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Tim Minchin and Spinoza’s Love: If I Didn’t Have You

Spinoza: Love is a joy [an increase in perfection, power, pleasure, being] accompanied by the idea of an external cause.

Josh W. in an informative comment chain in my positioning article on Spinoza: Is Spinoza a Cyberneticist, or a Chaocomplexicist? ,  offers the above hilarious love song by Australian comedian Tim Minchin. It directs our attention to something of the implications of Spinoza’s view of love. Not to be overly philosophical about a brilliant piece of comedy, but Minchin really brings out the full genealogical powers of love amid the powers of abstraction from immediate binaries between subject and object, and in fact its a pretty touching song. I think for Spinoza it is out of our loves that our better world must be made, with a realization of all that goes into a love. I’d never run into Minchin before. I would say that there are distinct senses in which persons do play irreplaceable roles, in that they link a certain dead series, to a living one, along the one concrete line of a human trajectory, where there is no “if” in “If I didn’t have you”. In this my wife. In this sense persons operate as bodies unto us, not just as points of sympathy, reflections of would-be otherness, but whole cargo participations of flesh continuences, oscillating undeniable cohesions which momentum themselves out into specific orbits without which we would not be. Great vehicles which undermine any silly notion that we each are, what they have called “in-dividuals”.

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Omens of the Future: Intellection and Imagination

[click on photo for larger image]

More on the Balling Letter

This is a follow up on the train of thought I began two days ago on the subject of Spinoza’s letter to Peter Balling where Spinoza brings up the curious notion of sharing in the essence of another person, and even the result that one could have phenomenological experiences of future events: Spinoza’s Scheme of the Prophetic Imagination. I wanted to really explore just how Spinoza is using or conceiving of the imagination as a wayward point between events of the body, and events of the mind, as it seems that this is most important to determining the value of Spinoza’s comments, in particular how they might reveal just how he conceived of the importance of the “imitation of the affects” and also our general capacity to know (and/or participate in) the essences of external things.

Spinoza displays some inconsistency in how he treats the imagination (and even the concept of order, discussed here: Spinoza’s Two Concepts of Order), throughout his work. And the problem of the standing of the “imagination” in 17th century thought is not something unique to Spinoza. By and large though I think we can assume that what Spinoza means by the imagination is what we commonly mean by phenomena, that is our experiences of things either being present to us, or our ability to conjure them up apart from their presence. Largely these are just what we would call our “experiences” in general. So when Spinoza and Peter Balling are talking about either a waking dream of a diseased slave or the sounds of an ailing child groan, these are hallucinatory effects which are not different in mechanism than the effects we experience when we perceive the world.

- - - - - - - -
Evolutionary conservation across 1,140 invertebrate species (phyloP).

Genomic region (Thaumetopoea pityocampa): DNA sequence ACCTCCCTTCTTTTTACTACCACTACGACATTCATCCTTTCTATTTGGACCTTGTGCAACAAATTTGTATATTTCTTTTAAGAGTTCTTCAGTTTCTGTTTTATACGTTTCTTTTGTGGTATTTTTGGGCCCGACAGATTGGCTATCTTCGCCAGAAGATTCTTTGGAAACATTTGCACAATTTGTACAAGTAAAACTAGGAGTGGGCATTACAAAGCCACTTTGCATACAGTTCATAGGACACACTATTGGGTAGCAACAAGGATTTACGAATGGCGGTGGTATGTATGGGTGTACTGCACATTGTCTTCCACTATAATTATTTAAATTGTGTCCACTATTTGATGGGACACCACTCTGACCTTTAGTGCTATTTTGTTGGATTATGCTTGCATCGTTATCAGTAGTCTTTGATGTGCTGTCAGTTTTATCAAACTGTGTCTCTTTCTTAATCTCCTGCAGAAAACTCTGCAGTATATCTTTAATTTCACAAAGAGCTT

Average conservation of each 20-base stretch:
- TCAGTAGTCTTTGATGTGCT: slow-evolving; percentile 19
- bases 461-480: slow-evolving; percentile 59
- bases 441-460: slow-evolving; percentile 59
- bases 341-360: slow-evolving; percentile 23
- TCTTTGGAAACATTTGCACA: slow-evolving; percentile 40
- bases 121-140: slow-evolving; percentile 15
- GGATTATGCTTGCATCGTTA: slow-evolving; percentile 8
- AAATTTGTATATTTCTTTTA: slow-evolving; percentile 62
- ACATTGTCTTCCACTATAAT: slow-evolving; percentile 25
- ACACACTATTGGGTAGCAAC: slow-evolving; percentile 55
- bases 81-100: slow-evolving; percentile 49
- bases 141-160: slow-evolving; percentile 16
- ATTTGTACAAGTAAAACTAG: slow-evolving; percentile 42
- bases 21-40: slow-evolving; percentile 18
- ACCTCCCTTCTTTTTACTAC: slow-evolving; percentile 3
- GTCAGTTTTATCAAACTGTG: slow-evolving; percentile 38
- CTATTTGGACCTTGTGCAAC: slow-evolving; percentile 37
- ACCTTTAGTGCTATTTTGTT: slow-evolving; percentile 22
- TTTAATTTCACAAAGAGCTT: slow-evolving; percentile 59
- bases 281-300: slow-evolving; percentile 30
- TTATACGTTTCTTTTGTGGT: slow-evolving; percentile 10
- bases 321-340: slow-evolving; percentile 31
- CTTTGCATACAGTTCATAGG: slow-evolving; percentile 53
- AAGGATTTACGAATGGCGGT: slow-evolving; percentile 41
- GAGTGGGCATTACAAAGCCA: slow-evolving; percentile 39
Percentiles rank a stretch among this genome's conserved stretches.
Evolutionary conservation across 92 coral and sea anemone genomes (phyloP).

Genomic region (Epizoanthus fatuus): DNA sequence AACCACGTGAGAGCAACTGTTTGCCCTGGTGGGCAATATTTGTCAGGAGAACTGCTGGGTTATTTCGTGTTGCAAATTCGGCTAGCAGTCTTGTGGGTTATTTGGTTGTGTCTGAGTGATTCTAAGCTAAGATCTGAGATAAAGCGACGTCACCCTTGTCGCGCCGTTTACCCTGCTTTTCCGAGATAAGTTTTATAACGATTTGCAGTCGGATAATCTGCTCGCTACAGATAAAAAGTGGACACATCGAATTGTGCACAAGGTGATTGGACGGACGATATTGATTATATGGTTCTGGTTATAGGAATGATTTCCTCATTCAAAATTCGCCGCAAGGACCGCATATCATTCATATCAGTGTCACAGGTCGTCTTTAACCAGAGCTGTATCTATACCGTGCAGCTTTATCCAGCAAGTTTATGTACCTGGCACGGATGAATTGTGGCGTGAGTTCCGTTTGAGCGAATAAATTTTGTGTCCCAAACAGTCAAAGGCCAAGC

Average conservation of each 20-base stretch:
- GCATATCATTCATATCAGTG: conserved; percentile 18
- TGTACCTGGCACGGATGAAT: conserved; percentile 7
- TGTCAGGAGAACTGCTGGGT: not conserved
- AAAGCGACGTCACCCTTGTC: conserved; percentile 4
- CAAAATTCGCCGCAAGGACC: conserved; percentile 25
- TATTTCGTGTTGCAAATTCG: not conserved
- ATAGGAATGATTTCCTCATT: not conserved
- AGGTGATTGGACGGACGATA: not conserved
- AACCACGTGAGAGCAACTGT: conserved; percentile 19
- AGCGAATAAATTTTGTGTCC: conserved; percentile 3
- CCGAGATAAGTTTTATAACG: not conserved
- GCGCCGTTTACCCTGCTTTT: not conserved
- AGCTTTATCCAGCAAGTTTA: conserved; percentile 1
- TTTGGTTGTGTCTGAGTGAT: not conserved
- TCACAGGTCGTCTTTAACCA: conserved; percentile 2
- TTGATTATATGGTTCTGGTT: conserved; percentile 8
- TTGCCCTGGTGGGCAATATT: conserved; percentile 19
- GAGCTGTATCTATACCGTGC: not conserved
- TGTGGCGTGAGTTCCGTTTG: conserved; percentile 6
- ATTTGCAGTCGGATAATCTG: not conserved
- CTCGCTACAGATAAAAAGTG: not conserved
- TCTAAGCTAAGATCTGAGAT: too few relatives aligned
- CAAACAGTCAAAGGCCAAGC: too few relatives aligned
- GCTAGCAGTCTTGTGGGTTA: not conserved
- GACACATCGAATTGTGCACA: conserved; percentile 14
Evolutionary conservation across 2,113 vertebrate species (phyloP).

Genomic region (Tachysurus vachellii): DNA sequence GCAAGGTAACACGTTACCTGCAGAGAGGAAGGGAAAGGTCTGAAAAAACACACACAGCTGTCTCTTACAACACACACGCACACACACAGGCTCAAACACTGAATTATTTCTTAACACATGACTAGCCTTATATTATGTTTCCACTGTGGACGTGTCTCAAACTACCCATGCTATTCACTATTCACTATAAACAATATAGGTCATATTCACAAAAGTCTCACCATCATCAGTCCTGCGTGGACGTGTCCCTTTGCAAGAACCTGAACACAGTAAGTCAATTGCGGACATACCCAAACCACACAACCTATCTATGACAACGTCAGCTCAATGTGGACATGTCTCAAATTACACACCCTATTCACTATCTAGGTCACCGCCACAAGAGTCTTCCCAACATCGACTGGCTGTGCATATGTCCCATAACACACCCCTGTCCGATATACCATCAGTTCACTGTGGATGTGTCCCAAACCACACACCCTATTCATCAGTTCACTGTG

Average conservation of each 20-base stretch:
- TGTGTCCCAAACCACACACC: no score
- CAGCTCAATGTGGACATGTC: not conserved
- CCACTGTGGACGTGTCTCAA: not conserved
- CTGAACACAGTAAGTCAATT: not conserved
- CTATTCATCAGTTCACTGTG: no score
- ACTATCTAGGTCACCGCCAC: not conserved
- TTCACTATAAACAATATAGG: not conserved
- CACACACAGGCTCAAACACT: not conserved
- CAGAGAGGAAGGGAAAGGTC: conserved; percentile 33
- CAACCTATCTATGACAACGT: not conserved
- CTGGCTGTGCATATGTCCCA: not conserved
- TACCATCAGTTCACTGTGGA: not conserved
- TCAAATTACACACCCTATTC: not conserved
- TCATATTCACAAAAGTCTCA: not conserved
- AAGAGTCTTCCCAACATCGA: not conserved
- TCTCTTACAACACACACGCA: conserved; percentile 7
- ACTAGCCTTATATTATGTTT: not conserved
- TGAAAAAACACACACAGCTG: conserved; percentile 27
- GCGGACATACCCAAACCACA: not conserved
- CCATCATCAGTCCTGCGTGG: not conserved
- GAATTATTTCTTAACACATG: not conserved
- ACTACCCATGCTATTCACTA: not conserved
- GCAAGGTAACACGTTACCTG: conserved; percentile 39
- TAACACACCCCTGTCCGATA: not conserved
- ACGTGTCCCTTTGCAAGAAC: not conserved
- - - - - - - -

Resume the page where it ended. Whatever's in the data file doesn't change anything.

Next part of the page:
Spinoza early on takes these experiences of the imagination to be best seen as products of the body, and as sources of confusion. We do not understand their causes, and they kinda of erupt out of our ignorance, seemingly at random. They are the products of external bodies interacting with and stimulating our own body. Most importantly, it is this tendency towards randomness (in terms of their meaningfulness) that Spinoza is most concerned with, the way in which our phenomenal experiences occlude and confuse, something which Spinoza attributes to their bodily source. You can see this in his Emendation where he claims that the effects of the imagination are only caused by bodies, but it is interesting that when it comes down to it Spinoza himself seems a bit confused on how to classify them by their source in the body. Instead it is merely their tendency towards (apparent) randomness and also our passivity towards them and the world which distinguishes them from products of the Intellect. In this sense explanations of our experiences which turn to our body alone, due to our ignorance of causes, tend to create passive states to be contrasted with the workings of the Intellect which are activities of our being:

Thus we have distinguished between the true idea and other perceptions, and we have established that the fictitious, the false, and other ideas have their origin in the imagination, that is, in certain sensations that are (so to speak) fortuitous and unconnected, arising not from the power of the mind but from external causes, in accordance as the body, dreaming or waking, receives various motions. Or if you wish, you may here understand by imagination whatever you please, as long as it is something different from the intellect, and the soul has a passive relationship to it. It matters not how you understand it, now that we know that it is something random, and that the soul is passive to it, while we know how we may be delivered from it with the aid of the intellect [84].